Timuel Black honored at 1st Unitarian

Timuel Black stands between his wife, Zenobia (L), and mayoral candidate Toni Preckwinkle after a ceremony at the First Unitarian Church, 5655 S. Woodlawn Ave, that was held to celebrate Black’s 100th birthday. (Photo by Owen Lawson III)

Herald intern

First Unitarian Church of Chicago, located 5650 S. Woodlawn Ave., worshipped and celebrated the 100th birthday of one of its longest tenured members, Timuel Black, on Sunday.

Black as been a member of the First Unitarian Church for more than 60 years. He is a soldier, teacher, civil rights leader, and political activist. He has a long history of service both to his country and community. Born in Birmingham, Ala., Black and his family moved to Chicago’s Bronzeville neighborhood as part of the Great Migration. He served in the 308th Quartermaster Railhead Company and survived the invasion of Normandy and the Battle of Bulge. He was educated at Burke Elementary School and DuSable High He graduated in 1952 with a Bachelor of Arts Sociology from Roosevelt University and went on to earn his master’s from the University of Chicago in 1954.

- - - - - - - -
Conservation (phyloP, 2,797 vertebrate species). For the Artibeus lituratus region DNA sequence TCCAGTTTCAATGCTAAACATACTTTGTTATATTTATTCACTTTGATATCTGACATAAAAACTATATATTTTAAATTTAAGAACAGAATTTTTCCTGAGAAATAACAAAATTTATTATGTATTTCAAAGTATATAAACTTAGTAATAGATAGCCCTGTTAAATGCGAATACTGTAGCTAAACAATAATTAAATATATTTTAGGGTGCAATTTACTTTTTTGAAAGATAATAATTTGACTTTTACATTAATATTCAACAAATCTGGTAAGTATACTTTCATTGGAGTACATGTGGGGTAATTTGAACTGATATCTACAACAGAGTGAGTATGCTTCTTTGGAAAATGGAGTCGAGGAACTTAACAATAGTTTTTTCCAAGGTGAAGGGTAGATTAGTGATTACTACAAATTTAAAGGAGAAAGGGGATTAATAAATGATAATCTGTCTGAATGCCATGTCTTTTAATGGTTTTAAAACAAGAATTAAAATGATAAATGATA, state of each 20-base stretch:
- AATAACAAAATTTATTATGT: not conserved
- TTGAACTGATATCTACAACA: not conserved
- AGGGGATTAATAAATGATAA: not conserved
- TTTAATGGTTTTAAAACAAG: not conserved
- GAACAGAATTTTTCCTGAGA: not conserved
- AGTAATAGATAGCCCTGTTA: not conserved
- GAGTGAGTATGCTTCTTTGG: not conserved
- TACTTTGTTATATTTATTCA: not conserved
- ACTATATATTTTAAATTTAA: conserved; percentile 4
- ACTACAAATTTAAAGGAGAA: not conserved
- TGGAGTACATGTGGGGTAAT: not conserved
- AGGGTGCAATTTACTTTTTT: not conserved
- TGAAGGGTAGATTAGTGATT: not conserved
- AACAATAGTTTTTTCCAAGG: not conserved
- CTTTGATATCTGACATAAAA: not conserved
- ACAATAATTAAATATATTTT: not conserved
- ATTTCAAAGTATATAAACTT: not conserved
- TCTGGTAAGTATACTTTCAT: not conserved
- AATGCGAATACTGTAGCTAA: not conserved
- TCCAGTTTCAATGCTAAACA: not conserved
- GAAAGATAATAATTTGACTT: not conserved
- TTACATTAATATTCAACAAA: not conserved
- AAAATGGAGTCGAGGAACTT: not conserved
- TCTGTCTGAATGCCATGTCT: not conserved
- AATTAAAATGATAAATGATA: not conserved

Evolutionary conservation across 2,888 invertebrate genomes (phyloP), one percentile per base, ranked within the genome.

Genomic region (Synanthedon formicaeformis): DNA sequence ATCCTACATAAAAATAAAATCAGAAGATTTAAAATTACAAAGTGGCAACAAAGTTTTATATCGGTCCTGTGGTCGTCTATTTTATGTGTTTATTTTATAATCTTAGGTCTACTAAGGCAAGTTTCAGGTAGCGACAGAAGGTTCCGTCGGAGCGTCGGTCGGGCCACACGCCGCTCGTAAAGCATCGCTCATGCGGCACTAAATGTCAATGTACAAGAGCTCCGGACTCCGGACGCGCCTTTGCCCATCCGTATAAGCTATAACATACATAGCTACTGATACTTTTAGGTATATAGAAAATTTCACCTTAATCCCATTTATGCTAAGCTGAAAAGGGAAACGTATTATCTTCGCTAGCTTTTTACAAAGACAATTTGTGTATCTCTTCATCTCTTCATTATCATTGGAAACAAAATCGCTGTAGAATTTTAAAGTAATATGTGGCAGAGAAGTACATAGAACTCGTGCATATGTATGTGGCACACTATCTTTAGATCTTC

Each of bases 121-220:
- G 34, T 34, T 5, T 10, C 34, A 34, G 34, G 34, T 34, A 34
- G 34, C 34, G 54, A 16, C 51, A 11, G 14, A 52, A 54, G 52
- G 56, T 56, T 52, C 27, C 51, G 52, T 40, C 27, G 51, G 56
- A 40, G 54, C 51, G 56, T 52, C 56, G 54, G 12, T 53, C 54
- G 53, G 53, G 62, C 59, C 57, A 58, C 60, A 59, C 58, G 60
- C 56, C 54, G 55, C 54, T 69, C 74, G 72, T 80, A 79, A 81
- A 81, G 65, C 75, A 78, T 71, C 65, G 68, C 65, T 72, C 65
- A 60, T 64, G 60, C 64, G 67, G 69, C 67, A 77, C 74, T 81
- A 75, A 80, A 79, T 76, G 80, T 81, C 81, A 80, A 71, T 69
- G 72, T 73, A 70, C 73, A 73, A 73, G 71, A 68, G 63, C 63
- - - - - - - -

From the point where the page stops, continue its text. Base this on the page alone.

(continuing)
He is responsible for bringing Dr .Martin Luther King Jr. to the Rockefeller Memorial Chapel, King’s first major address in Chicago. He organized the Freedom Trains, which took thousands of Chicagoans to the March on Washington. He also helped Harold Washington Jr. be elected as the first African American mayor of Chicago.

Roman Catholic priest and social activist Michael Pfleger made a guest appearance. “We are excited to pay homage to Tim Black. It is fitting that we honor him for a lifetime of unparalleled service to the community.”

American politician and current Cook County Board President Toni Preckwinkle made a guest appearance as well.

Following the church service, a forum was hosted by Susan and Mike Klonsky. It focused on Black’s book, “Sacred Ground: The Chicago Streets of Timuel Black” by Timuel Black as told to educator, writer, and community activist Susan Blonksky and edited by Bart Shultz.

It is the personal memoir of Black, whose life and times from 1919 to the present capture pivotal moments in Chicago history as well as the civil rights movement in Chicago.